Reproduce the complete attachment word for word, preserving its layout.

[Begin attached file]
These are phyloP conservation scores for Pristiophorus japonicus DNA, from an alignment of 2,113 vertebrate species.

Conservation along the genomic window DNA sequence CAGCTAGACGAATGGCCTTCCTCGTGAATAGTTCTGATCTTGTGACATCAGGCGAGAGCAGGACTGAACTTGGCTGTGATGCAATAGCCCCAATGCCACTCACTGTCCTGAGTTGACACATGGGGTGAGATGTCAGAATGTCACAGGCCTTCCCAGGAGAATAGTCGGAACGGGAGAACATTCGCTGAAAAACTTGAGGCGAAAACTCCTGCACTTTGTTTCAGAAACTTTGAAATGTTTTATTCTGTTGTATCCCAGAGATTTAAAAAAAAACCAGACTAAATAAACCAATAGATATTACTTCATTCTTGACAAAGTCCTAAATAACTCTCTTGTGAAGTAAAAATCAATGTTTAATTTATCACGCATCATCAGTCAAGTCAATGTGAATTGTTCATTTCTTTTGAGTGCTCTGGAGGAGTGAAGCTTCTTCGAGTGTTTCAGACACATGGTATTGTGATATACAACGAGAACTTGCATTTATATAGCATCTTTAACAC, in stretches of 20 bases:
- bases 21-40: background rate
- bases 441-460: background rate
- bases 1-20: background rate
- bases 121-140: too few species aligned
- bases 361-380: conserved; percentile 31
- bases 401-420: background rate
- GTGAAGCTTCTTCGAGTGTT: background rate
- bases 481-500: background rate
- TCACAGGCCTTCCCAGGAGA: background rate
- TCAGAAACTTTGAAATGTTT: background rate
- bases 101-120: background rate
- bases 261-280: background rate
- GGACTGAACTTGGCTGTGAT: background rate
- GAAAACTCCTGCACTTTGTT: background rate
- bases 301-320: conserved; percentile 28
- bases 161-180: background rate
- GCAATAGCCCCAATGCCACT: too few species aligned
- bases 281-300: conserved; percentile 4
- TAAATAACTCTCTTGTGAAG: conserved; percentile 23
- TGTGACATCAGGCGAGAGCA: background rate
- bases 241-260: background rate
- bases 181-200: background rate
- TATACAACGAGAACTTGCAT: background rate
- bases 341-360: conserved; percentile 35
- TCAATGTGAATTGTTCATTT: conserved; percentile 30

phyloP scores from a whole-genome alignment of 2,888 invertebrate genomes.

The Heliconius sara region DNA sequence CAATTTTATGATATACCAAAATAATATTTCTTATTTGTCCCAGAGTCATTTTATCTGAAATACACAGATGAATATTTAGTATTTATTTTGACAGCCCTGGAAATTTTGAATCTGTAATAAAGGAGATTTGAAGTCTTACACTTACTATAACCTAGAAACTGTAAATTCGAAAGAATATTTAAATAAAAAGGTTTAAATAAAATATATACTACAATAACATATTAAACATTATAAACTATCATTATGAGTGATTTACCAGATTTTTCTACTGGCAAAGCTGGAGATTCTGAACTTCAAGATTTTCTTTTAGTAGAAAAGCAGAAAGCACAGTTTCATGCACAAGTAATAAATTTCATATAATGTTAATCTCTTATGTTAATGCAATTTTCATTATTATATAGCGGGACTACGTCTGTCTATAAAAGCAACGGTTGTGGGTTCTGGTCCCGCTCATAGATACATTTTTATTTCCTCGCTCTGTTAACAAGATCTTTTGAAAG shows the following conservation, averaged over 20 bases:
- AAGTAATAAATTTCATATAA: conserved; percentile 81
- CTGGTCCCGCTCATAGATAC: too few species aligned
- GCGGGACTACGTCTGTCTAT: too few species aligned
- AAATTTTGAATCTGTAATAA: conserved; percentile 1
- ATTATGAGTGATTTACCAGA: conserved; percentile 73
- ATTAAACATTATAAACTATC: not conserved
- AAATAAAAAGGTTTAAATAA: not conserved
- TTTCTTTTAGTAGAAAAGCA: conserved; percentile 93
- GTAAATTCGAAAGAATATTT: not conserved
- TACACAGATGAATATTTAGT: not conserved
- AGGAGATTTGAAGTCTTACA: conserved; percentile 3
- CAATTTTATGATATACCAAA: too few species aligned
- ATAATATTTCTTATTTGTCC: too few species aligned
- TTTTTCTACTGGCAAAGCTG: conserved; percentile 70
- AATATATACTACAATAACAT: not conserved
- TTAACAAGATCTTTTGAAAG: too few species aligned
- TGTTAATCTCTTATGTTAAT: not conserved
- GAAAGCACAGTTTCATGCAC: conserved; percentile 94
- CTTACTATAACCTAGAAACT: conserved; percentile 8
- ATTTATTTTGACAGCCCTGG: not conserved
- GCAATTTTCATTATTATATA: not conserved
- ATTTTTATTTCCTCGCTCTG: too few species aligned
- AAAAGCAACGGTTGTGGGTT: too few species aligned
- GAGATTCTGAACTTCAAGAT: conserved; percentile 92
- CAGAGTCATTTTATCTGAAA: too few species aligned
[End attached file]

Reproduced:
These are phyloP conservation scores for Pristiophorus japonicus DNA, from an alignment of 2,113 vertebrate species.

Conservation along the genomic window DNA sequence CAGCTAGACGAATGGCCTTCCTCGTGAATAGTTCTGATCTTGTGACATCAGGCGAGAGCAGGACTGAACTTGGCTGTGATGCAATAGCCCCAATGCCACTCACTGTCCTGAGTTGACACATGGGGTGAGATGTCAGAATGTCACAGGCCTTCCCAGGAGAATAGTCGGAACGGGAGAACATTCGCTGAAAAACTTGAGGCGAAAACTCCTGCACTTTGTTTCAGAAACTTTGAAATGTTTTATTCTGTTGTATCCCAGAGATTTAAAAAAAAACCAGACTAAATAAACCAATAGATATTACTTCATTCTTGACAAAGTCCTAAATAACTCTCTTGTGAAGTAAAAATCAATGTTTAATTTATCACGCATCATCAGTCAAGTCAATGTGAATTGTTCATTTCTTTTGAGTGCTCTGGAGGAGTGAAGCTTCTTCGAGTGTTTCAGACACATGGTATTGTGATATACAACGAGAACTTGCATTTATATAGCATCTTTAACAC, in stretches of 20 bases:
- bases 21-40: background rate
- bases 441-460: background rate
- bases 1-20: background rate
- bases 121-140: too few species aligned
- bases 361-380: conserved; percentile 31
- bases 401-420: background rate
- GTGAAGCTTCTTCGAGTGTT: background rate
- bases 481-500: background rate
- TCACAGGCCTTCCCAGGAGA: background rate
- TCAGAAACTTTGAAATGTTT: background rate
- bases 101-120: background rate
- bases 261-280: background rate
- GGACTGAACTTGGCTGTGAT: background rate
- GAAAACTCCTGCACTTTGTT: background rate
- bases 301-320: conserved; percentile 28
- bases 161-180: background rate
- GCAATAGCCCCAATGCCACT: too few species aligned
- bases 281-300: conserved; percentile 4
- TAAATAACTCTCTTGTGAAG: conserved; percentile 23
- TGTGACATCAGGCGAGAGCA: background rate
- bases 241-260: background rate
- bases 181-200: background rate
- TATACAACGAGAACTTGCAT: background rate
- bases 341-360: conserved; percentile 35
- TCAATGTGAATTGTTCATTT: conserved; percentile 30

phyloP scores from a whole-genome alignment of 2,888 invertebrate genomes.

The Heliconius sara region DNA sequence CAATTTTATGATATACCAAAATAATATTTCTTATTTGTCCCAGAGTCATTTTATCTGAAATACACAGATGAATATTTAGTATTTATTTTGACAGCCCTGGAAATTTTGAATCTGTAATAAAGGAGATTTGAAGTCTTACACTTACTATAACCTAGAAACTGTAAATTCGAAAGAATATTTAAATAAAAAGGTTTAAATAAAATATATACTACAATAACATATTAAACATTATAAACTATCATTATGAGTGATTTACCAGATTTTTCTACTGGCAAAGCTGGAGATTCTGAACTTCAAGATTTTCTTTTAGTAGAAAAGCAGAAAGCACAGTTTCATGCACAAGTAATAAATTTCATATAATGTTAATCTCTTATGTTAATGCAATTTTCATTATTATATAGCGGGACTACGTCTGTCTATAAAAGCAACGGTTGTGGGTTCTGGTCCCGCTCATAGATACATTTTTATTTCCTCGCTCTGTTAACAAGATCTTTTGAAAG shows the following conservation, averaged over 20 bases:
- AAGTAATAAATTTCATATAA: conserved; percentile 81
- CTGGTCCCGCTCATAGATAC: too few species aligned
- GCGGGACTACGTCTGTCTAT: too few species aligned
- AAATTTTGAATCTGTAATAA: conserved; percentile 1
- ATTATGAGTGATTTACCAGA: conserved; percentile 73
- ATTAAACATTATAAACTATC: not conserved
- AAATAAAAAGGTTTAAATAA: not conserved
- TTTCTTTTAGTAGAAAAGCA: conserved; percentile 93
- GTAAATTCGAAAGAATATTT: not conserved
- TACACAGATGAATATTTAGT: not conserved
- AGGAGATTTGAAGTCTTACA: conserved; percentile 3
- CAATTTTATGATATACCAAA: too few species aligned
- ATAATATTTCTTATTTGTCC: too few species aligned
- TTTTTCTACTGGCAAAGCTG: conserved; percentile 70
- AATATATACTACAATAACAT: not conserved
- TTAACAAGATCTTTTGAAAG: too few species aligned
- TGTTAATCTCTTATGTTAAT: not conserved
- GAAAGCACAGTTTCATGCAC: conserved; percentile 94
- CTTACTATAACCTAGAAACT: conserved; percentile 8
- ATTTATTTTGACAGCCCTGG: not conserved
- GCAATTTTCATTATTATATA: not conserved
- ATTTTTATTTCCTCGCTCTG: too few species aligned
- AAAAGCAACGGTTGTGGGTT: too few species aligned
- GAGATTCTGAACTTCAAGAT: conserved; percentile 92
- CAGAGTCATTTTATCTGAAA: too few species aligned